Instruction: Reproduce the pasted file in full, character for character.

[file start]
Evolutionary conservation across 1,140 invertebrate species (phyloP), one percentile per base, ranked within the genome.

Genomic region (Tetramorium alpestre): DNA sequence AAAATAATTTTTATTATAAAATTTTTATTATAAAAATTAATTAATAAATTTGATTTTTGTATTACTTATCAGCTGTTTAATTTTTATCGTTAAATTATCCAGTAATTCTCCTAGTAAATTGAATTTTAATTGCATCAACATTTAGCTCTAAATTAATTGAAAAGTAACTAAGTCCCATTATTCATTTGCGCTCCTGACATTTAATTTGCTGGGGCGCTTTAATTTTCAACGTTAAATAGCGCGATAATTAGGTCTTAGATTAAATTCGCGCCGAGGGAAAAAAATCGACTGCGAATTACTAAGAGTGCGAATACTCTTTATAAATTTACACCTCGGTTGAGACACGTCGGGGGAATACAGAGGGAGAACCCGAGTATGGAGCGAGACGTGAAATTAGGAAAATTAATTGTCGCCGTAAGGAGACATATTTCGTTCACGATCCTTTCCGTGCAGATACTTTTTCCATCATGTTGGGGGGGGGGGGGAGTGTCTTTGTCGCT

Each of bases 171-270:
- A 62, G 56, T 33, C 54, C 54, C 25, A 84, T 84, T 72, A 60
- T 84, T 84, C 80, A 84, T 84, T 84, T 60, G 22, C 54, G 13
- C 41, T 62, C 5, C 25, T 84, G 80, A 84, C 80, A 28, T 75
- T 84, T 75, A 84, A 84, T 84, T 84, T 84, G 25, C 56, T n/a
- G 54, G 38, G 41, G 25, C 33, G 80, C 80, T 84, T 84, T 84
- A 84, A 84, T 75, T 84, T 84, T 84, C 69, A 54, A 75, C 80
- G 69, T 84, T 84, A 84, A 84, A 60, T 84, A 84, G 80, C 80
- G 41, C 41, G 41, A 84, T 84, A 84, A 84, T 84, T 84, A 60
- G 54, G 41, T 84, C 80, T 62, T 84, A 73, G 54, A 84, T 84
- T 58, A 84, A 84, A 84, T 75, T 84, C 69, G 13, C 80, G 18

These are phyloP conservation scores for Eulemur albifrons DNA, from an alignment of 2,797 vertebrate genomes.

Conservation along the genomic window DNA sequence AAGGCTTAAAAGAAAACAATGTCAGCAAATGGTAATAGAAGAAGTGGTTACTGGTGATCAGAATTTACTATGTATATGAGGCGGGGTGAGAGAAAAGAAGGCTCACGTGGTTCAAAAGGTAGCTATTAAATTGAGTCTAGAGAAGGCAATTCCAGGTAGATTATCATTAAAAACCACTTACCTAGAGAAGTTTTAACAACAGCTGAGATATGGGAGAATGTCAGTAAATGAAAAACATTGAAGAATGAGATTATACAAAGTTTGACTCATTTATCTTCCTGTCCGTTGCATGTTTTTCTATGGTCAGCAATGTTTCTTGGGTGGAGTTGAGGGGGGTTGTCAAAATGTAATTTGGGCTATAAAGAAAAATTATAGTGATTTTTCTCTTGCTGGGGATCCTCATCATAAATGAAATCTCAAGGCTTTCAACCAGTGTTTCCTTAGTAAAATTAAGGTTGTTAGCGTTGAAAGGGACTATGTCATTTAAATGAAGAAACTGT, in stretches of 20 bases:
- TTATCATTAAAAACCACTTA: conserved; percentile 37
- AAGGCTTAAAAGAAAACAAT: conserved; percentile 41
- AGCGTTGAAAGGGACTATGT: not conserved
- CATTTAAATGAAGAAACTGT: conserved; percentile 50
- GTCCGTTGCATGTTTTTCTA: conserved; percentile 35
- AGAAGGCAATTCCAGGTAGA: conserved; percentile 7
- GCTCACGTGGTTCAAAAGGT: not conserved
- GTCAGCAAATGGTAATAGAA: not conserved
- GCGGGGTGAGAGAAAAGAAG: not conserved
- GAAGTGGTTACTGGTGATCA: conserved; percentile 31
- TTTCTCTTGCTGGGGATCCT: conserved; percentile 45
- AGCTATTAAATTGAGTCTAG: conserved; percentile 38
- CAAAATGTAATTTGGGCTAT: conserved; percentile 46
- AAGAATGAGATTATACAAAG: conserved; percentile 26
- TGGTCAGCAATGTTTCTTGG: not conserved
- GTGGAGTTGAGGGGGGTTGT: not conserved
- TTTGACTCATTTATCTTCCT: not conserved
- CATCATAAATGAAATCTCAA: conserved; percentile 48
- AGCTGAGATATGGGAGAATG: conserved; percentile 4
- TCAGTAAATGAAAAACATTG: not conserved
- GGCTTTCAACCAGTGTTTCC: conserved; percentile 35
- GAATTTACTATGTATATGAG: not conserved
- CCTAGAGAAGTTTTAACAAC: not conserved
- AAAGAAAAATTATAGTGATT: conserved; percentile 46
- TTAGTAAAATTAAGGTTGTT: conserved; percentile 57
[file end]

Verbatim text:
Evolutionary conservation across 1,140 invertebrate species (phyloP), one percentile per base, ranked within the genome.

Genomic region (Tetramorium alpestre): DNA sequence AAAATAATTTTTATTATAAAATTTTTATTATAAAAATTAATTAATAAATTTGATTTTTGTATTACTTATCAGCTGTTTAATTTTTATCGTTAAATTATCCAGTAATTCTCCTAGTAAATTGAATTTTAATTGCATCAACATTTAGCTCTAAATTAATTGAAAAGTAACTAAGTCCCATTATTCATTTGCGCTCCTGACATTTAATTTGCTGGGGCGCTTTAATTTTCAACGTTAAATAGCGCGATAATTAGGTCTTAGATTAAATTCGCGCCGAGGGAAAAAAATCGACTGCGAATTACTAAGAGTGCGAATACTCTTTATAAATTTACACCTCGGTTGAGACACGTCGGGGGAATACAGAGGGAGAACCCGAGTATGGAGCGAGACGTGAAATTAGGAAAATTAATTGTCGCCGTAAGGAGACATATTTCGTTCACGATCCTTTCCGTGCAGATACTTTTTCCATCATGTTGGGGGGGGGGGGGAGTGTCTTTGTCGCT

Each of bases 171-270:
- A 62, G 56, T 33, C 54, C 54, C 25, A 84, T 84, T 72, A 60
- T 84, T 84, C 80, A 84, T 84, T 84, T 60, G 22, C 54, G 13
- C 41, T 62, C 5, C 25, T 84, G 80, A 84, C 80, A 28, T 75
- T 84, T 75, A 84, A 84, T 84, T 84, T 84, G 25, C 56, T n/a
- G 54, G 38, G 41, G 25, C 33, G 80, C 80, T 84, T 84, T 84
- A 84, A 84, T 75, T 84, T 84, T 84, C 69, A 54, A 75, C 80
- G 69, T 84, T 84, A 84, A 84, A 60, T 84, A 84, G 80, C 80
- G 41, C 41, G 41, A 84, T 84, A 84, A 84, T 84, T 84, A 60
- G 54, G 41, T 84, C 80, T 62, T 84, A 73, G 54, A 84, T 84
- T 58, A 84, A 84, A 84, T 75, T 84, C 69, G 13, C 80, G 18

These are phyloP conservation scores for Eulemur albifrons DNA, from an alignment of 2,797 vertebrate genomes.

Conservation along the genomic window DNA sequence AAGGCTTAAAAGAAAACAATGTCAGCAAATGGTAATAGAAGAAGTGGTTACTGGTGATCAGAATTTACTATGTATATGAGGCGGGGTGAGAGAAAAGAAGGCTCACGTGGTTCAAAAGGTAGCTATTAAATTGAGTCTAGAGAAGGCAATTCCAGGTAGATTATCATTAAAAACCACTTACCTAGAGAAGTTTTAACAACAGCTGAGATATGGGAGAATGTCAGTAAATGAAAAACATTGAAGAATGAGATTATACAAAGTTTGACTCATTTATCTTCCTGTCCGTTGCATGTTTTTCTATGGTCAGCAATGTTTCTTGGGTGGAGTTGAGGGGGGTTGTCAAAATGTAATTTGGGCTATAAAGAAAAATTATAGTGATTTTTCTCTTGCTGGGGATCCTCATCATAAATGAAATCTCAAGGCTTTCAACCAGTGTTTCCTTAGTAAAATTAAGGTTGTTAGCGTTGAAAGGGACTATGTCATTTAAATGAAGAAACTGT, in stretches of 20 bases:
- TTATCATTAAAAACCACTTA: conserved; percentile 37
- AAGGCTTAAAAGAAAACAAT: conserved; percentile 41
- AGCGTTGAAAGGGACTATGT: not conserved
- CATTTAAATGAAGAAACTGT: conserved; percentile 50
- GTCCGTTGCATGTTTTTCTA: conserved; percentile 35
- AGAAGGCAATTCCAGGTAGA: conserved; percentile 7
- GCTCACGTGGTTCAAAAGGT: not conserved
- GTCAGCAAATGGTAATAGAA: not conserved
- GCGGGGTGAGAGAAAAGAAG: not conserved
- GAAGTGGTTACTGGTGATCA: conserved; percentile 31
- TTTCTCTTGCTGGGGATCCT: conserved; percentile 45
- AGCTATTAAATTGAGTCTAG: conserved; percentile 38
- CAAAATGTAATTTGGGCTAT: conserved; percentile 46
- AAGAATGAGATTATACAAAG: conserved; percentile 26
- TGGTCAGCAATGTTTCTTGG: not conserved
- GTGGAGTTGAGGGGGGTTGT: not conserved
- TTTGACTCATTTATCTTCCT: not conserved
- CATCATAAATGAAATCTCAA: conserved; percentile 48
- AGCTGAGATATGGGAGAATG: conserved; percentile 4
- TCAGTAAATGAAAAACATTG: not conserved
- GGCTTTCAACCAGTGTTTCC: conserved; percentile 35
- GAATTTACTATGTATATGAG: not conserved
- CCTAGAGAAGTTTTAACAAC: not conserved
- AAAGAAAAATTATAGTGATT: conserved; percentile 46
- TTAGTAAAATTAAGGTTGTT: conserved; percentile 57